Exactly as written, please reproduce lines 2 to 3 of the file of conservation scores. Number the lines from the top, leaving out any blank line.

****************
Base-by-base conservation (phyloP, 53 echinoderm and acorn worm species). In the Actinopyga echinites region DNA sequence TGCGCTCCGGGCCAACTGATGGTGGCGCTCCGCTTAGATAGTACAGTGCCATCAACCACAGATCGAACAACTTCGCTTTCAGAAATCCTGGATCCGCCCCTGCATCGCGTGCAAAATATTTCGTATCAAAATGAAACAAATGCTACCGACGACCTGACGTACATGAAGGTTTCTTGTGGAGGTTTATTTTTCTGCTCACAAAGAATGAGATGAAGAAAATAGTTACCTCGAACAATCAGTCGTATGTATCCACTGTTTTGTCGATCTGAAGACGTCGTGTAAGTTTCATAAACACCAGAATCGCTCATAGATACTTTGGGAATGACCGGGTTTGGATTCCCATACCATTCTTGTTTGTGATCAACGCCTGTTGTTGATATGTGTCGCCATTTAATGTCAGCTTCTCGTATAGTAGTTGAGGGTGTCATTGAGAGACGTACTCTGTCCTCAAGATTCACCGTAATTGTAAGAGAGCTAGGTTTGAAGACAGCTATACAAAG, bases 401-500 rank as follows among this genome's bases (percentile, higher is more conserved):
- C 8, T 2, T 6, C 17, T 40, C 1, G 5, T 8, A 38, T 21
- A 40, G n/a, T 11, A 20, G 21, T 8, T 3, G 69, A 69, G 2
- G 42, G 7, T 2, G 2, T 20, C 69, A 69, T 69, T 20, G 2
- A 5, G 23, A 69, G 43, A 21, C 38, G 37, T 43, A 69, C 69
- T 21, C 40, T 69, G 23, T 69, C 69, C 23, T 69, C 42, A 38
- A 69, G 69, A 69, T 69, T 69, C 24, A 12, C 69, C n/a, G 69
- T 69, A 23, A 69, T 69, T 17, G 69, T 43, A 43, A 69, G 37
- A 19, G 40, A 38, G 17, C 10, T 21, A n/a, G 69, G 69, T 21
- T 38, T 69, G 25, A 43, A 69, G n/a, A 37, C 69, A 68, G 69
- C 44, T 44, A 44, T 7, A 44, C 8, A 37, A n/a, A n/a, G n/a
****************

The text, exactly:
- C 8, T 2, T 6, C 17, T 40, C 1, G 5, T 8, A 38, T 21
- A 40, G n/a, T 11, A 20, G 21, T 8, T 3, G 69, A 69, G 2